Figure 1: MAGEC rods (a) in situ; (b) under high power radiography and (c) sectioned revealing a fractured and corroded pin in its internal mechanism.

 Figure 2: A micro-CT image of a fractured pin.
Figure 3: Schematic illustrating (a) ideal distraction of a MAGEC rod, (b) distraction of a MAGEC rod under off-axis loading and (c) photographic images showing repeated growing marks on only one side of the extensible bar as rod distracts in vivo.

Retrieval analysis of failed MAGEC rods [Figure 4], as well as well functioning rods, together with comparison against clinical and imaging data can help us untangle the predominant mechanism of failure of these rods through identifying the possible SIP factors associated with them, such as positioning of the spinal rod during implantation, frequency of distraction of the rod and effects on the Cobb angle. To-date, there have only been four retrieval studies investigating the performance of MAGEC rods.

The London Implant Retrieval Centre (LIRC) is an independent implant retrieval centre based at the Royal National Orthopaedic Hospital (RNOH), London, helping patients, surgeons and manufacturers better understand how spine, hip and knee implants perform in the body, with the use of state-of-the-art equipment. Since 2007, the centre has collected more than 9,000 components (spine, hip and knee) from 29 countries and published 130 full journal articles with 200 co-authors and more than 1,500 citations. 

The LIRC has been recently become a global centre for the collection and analysis of retrieved MAGEC rods; this work is supported by NuVasive. This study will assist monitoring of the success/failure of this device, especially with respect to the modifications to the rod that were made since the identification of corrosion and pin breakage. It will also help clinicians to determine optimal fixation point type and quantity; curves in which a high level of failure could be anticipated; the length of thoracic spinal growth achievable; improvement in respiratory function; timing and extent of growth rod lengthening. All these factors are important factors to determine the success and/or failure of this technique in a challenging cohort of patients. Analysis of retrieved implants is an important aspect of this assessment and we urge surgeons to contribute their retrieved rods to this study.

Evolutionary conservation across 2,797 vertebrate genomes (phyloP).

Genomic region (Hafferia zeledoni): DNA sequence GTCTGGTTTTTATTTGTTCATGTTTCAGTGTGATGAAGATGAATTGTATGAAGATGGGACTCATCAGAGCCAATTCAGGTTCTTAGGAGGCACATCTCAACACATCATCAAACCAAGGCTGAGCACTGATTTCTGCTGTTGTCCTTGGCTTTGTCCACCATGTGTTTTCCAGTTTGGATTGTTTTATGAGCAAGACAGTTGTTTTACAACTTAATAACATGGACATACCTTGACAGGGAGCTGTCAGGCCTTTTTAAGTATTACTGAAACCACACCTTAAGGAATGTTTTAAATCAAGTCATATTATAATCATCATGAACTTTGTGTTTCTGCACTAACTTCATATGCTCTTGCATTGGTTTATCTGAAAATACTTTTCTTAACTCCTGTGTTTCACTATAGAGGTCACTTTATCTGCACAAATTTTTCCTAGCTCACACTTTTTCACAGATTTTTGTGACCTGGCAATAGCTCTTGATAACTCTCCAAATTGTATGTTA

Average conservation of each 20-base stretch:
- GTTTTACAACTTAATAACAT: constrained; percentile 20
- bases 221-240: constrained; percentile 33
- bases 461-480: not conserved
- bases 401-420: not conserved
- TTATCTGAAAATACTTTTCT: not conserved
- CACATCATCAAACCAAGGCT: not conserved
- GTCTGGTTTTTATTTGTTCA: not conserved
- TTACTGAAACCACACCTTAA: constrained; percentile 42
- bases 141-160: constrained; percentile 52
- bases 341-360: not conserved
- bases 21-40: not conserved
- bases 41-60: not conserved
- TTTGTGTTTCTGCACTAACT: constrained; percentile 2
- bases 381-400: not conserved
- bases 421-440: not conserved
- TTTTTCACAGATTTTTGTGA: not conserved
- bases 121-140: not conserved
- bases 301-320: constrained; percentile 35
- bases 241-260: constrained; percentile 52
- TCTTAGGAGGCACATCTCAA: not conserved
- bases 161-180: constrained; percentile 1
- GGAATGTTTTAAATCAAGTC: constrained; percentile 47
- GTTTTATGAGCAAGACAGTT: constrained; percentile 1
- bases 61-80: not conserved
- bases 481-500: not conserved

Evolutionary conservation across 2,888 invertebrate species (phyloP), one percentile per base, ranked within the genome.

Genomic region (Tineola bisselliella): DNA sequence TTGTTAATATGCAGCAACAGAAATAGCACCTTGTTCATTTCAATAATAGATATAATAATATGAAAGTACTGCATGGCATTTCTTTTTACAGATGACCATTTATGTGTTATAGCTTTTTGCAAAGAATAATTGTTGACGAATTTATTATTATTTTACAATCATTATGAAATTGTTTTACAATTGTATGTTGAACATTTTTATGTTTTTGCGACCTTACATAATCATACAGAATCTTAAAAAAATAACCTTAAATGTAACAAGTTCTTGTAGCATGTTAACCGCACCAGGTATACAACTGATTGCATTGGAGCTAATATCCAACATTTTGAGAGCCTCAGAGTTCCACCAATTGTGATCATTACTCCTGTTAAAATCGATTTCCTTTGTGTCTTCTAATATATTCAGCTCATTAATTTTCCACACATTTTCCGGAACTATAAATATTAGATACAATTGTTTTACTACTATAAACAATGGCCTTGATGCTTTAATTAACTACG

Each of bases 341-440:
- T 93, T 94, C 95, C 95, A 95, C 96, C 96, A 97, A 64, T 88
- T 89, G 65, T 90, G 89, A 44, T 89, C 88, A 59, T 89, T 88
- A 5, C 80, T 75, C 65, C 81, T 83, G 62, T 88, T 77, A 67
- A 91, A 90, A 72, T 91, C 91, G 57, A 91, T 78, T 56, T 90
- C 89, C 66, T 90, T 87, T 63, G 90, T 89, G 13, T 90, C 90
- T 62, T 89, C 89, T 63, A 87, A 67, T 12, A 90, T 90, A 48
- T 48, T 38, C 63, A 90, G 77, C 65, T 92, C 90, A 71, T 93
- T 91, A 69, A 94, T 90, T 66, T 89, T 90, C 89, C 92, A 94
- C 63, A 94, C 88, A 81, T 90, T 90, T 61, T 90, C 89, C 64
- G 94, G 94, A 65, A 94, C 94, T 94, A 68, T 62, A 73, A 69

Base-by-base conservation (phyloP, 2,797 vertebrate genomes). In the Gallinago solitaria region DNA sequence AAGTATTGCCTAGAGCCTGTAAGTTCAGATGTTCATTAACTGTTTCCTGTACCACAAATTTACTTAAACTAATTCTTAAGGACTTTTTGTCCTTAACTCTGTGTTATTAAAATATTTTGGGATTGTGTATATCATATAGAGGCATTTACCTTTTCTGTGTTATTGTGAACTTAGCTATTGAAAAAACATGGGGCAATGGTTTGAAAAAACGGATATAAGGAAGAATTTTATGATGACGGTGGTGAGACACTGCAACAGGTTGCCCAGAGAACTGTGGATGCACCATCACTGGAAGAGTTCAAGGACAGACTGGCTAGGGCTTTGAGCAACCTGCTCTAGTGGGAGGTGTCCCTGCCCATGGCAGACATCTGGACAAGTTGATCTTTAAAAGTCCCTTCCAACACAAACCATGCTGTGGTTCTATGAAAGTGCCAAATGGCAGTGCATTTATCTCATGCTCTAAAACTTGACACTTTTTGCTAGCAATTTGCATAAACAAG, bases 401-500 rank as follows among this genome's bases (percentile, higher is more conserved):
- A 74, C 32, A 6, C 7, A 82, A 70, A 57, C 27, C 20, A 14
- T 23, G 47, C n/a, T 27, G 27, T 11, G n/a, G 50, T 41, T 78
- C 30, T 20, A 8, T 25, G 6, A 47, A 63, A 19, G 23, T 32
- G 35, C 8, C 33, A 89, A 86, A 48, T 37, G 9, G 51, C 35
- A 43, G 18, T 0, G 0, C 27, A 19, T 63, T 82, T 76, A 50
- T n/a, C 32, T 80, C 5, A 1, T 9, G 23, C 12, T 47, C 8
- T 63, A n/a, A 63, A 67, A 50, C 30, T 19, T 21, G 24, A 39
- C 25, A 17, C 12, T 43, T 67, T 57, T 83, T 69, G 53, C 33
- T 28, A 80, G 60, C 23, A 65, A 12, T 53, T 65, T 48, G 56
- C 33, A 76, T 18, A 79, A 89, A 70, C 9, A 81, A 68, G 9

Surgeons can contact the LIRC ( to contribute implants to the study.  


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Reshma K. Tilwani1, Claudia T. S. Maldonado2, Harry S. Hothi1,2, Stewart K. Tucker3, Masood Shafafy4, Johann Henckel1, Alister J. Hart1,2  

  1. The Royal National Orthopaedic Hospital, Stanmore,
  2. Institute of Orthopaedics and Musculoskeletal Science, Royal National Orthopaedic Hospital, University College London, Brockley Hill, Stanmore, Middlesex HA7 4LP, UK 
  3. Great Ormond Street Hospital for Children, London, UK
  4. The Centre for Spinal Studies and Surgeries, Queen’s Medical Centre, Nottingham, UK